There are three basic types of skin cancer. The most common and least life threatening is basal cell carcinoma. The other two are squamous cell carcinoma and malignant melanoma. Melanoma is the most serious of all skin cancers. The American Cancer Society predicts that about 7,600 people will die of the disease this year.
Skin Cancer Risks
Many factors increase a person’s chance of getting skin cancer. People of all skin types and colors can get it.
The most common risk factors:
- Moles on the skin. Moles are usually harmless pigmented fleshy growths, but if you have a lot of them or have some that are large, you have a higher risk of getting skin cancer.
- A fair complexion. Those with pale skin, blonde hair, blue eyes and freckles are at high risk of getting skin cancer.
- A family history of skin cancer. If a close relative (mother, father, brother, sister) has had skin cancer, you may be at risk.
- Too much time in the sun. If you spend a lot of time in the sun you could be at risk for skin cancer. If you had one bad sunburn as a child or teenager, you are at a high risk for getting skin cancer.
- Tanning beds also increase your risk for skin cancer.
- Age. Skin cancer can happen to anyone at any age, but about half of the cases of skin cancer occur in people older than 50.
How you can tell if you have a potential problem:
Check your skin every month for marks or moles whose edges become less defined or change color. If you see a new strange-looking mark on your skin, if a mark you already have changes color or gets bigger, or if you have a wound that won’t heal or which bleeds spontaneously, make an appointment to see your dermatologist (skin care medical specialist) immediately.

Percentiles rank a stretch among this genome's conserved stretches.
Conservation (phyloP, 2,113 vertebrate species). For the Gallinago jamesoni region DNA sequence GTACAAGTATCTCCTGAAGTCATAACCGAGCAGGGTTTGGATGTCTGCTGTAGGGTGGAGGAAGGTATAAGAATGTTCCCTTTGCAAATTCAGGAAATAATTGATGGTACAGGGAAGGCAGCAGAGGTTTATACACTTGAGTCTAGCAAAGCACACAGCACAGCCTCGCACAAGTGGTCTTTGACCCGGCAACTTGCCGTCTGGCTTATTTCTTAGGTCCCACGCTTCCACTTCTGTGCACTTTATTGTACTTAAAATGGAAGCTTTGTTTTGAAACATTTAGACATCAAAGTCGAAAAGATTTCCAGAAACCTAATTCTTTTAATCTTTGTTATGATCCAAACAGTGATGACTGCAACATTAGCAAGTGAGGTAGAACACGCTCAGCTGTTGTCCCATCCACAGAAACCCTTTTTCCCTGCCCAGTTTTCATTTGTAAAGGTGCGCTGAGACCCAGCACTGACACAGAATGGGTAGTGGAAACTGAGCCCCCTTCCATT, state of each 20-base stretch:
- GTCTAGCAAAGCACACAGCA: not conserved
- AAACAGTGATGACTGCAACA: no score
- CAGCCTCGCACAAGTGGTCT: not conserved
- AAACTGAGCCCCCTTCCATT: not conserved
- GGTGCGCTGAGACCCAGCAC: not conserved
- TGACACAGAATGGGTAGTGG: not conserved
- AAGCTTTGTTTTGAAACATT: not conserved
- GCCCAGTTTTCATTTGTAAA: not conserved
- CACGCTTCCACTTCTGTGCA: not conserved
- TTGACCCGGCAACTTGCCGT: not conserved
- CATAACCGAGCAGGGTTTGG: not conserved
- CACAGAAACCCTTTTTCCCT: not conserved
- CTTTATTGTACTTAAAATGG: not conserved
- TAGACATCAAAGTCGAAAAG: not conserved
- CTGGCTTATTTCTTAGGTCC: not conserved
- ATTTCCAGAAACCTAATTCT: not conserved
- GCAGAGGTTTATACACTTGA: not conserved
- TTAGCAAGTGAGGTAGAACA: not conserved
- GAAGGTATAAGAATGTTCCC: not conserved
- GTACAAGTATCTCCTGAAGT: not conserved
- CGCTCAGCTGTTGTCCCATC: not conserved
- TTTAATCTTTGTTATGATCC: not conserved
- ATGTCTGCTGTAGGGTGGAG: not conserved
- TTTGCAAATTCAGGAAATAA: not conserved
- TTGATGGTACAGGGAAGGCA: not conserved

To reduce your chances of getting skin cancer:
- Try to avoid being in the sun too long, especially in the middle of the day.
- If you are outside for long periods of time, wear a hat with a wide brim and be sure to use sunscreen lotion or gel.
- Sunscreen should have a sun protective factor (SPF) of 15 or more to block out the harmful rays of the sun. Apply it on all body parts that will be exposed to the sun – face, ears, chest, arms, legs, tops of feet and back
- Sunscreen should be put on every 2 hours for the best protection. It should be reapplied after swimming or sweating
- Use sunscreen even on partially cloudy days because the sun’s rays are still strong
- Wear sunglasses to protect your eyes. Wraparound sunglasses give the best protection
- Avoid tanning booths or sun lamps.
Protect yourself with the Slip, Slop, Slap Rule of Sun Safety:
Slip on a shirt.
Slop on sunscreen and smooth it evenly over your face and any body parts exposed to the sun.
Slap on a hat.
Source: American Cancer Society, www.cancer.org Compiled by Abigail Scott, associate editor at ADVANCE